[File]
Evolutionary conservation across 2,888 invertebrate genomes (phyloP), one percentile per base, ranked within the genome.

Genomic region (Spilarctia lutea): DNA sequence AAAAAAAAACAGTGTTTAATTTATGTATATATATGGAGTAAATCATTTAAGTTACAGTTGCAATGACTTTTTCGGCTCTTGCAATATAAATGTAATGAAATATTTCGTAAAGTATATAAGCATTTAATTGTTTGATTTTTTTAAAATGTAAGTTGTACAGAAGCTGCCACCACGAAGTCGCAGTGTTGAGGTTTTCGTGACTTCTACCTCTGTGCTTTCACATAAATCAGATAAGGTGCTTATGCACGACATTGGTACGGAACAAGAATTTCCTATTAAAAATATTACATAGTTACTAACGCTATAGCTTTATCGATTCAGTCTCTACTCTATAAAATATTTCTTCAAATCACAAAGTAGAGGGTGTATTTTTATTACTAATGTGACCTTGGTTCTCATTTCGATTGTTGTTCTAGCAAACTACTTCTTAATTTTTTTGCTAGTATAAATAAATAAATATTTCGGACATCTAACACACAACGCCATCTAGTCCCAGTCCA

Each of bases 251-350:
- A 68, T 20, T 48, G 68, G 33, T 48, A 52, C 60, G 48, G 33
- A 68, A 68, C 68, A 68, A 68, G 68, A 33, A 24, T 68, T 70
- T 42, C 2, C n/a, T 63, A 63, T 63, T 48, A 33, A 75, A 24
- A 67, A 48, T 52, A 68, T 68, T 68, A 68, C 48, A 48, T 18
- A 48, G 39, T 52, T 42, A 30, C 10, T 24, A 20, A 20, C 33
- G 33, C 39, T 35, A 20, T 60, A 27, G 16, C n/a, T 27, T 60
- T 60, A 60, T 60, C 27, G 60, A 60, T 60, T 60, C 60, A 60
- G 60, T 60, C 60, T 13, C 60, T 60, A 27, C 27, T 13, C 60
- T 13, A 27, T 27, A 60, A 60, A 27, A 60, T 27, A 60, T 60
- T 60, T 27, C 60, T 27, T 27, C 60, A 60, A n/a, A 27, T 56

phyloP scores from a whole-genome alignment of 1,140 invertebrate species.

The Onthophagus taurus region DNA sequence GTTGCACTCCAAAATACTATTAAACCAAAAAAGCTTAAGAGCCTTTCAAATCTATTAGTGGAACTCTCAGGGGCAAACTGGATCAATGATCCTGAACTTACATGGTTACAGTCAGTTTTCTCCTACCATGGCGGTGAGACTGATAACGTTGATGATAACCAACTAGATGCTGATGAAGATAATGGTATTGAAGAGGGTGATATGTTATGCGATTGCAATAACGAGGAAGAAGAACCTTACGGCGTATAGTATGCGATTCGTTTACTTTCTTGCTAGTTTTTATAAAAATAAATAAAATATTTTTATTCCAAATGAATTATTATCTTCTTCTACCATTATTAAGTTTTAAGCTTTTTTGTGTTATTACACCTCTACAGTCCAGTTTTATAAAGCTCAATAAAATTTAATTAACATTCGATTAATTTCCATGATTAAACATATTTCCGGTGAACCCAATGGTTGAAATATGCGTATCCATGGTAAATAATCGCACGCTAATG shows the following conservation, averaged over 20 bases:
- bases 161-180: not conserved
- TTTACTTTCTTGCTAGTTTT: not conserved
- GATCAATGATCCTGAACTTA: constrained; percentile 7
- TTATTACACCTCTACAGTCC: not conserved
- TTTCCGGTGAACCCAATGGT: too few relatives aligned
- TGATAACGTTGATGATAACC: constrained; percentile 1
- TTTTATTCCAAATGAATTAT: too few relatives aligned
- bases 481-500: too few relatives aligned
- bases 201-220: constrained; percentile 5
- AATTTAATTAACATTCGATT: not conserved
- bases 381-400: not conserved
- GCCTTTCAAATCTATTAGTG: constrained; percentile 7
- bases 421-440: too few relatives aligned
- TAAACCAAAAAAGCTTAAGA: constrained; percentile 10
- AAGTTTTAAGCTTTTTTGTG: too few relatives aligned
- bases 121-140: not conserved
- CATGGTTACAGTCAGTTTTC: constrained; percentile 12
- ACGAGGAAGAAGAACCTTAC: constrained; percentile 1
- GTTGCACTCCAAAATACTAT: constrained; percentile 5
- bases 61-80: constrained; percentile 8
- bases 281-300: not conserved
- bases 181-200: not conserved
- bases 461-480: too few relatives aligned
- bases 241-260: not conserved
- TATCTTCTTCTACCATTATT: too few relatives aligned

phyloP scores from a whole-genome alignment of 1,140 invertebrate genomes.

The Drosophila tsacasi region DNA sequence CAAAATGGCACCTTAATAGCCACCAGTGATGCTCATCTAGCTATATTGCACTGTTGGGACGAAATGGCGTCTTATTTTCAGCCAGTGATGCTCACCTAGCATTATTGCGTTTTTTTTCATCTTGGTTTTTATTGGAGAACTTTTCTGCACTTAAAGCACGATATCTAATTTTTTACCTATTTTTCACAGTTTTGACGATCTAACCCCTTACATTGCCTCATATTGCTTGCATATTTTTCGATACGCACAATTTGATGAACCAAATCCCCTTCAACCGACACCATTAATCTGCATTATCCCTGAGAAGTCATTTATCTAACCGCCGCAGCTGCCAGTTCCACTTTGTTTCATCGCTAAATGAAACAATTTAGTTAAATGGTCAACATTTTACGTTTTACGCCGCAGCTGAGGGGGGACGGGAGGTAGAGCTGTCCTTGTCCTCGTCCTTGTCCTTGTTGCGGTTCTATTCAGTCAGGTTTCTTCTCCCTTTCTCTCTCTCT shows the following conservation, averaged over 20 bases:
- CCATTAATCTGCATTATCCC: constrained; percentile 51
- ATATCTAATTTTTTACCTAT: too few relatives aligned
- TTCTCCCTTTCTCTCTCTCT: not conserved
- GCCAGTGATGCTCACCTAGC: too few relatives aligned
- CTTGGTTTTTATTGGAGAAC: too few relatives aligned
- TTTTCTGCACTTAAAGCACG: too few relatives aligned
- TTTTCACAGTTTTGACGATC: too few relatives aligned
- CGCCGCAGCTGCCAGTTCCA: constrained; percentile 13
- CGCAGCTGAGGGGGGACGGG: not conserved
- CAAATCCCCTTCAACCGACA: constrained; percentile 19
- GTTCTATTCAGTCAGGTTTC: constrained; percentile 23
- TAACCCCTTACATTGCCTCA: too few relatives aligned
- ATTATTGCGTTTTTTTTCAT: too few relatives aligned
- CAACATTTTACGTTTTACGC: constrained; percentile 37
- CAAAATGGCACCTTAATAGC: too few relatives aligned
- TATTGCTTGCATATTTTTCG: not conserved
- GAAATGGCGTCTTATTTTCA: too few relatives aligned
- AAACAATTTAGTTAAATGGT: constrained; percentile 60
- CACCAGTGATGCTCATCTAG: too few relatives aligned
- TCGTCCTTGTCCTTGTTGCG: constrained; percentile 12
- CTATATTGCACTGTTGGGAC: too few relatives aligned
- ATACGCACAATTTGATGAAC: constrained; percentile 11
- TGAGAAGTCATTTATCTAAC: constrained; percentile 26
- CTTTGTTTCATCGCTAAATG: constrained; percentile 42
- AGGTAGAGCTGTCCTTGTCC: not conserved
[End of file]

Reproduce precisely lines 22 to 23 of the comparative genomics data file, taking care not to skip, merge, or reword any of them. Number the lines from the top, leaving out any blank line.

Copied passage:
- TTTTATTCCAAATGAATTAT: too few relatives aligned
- bases 481-500: too few relatives aligned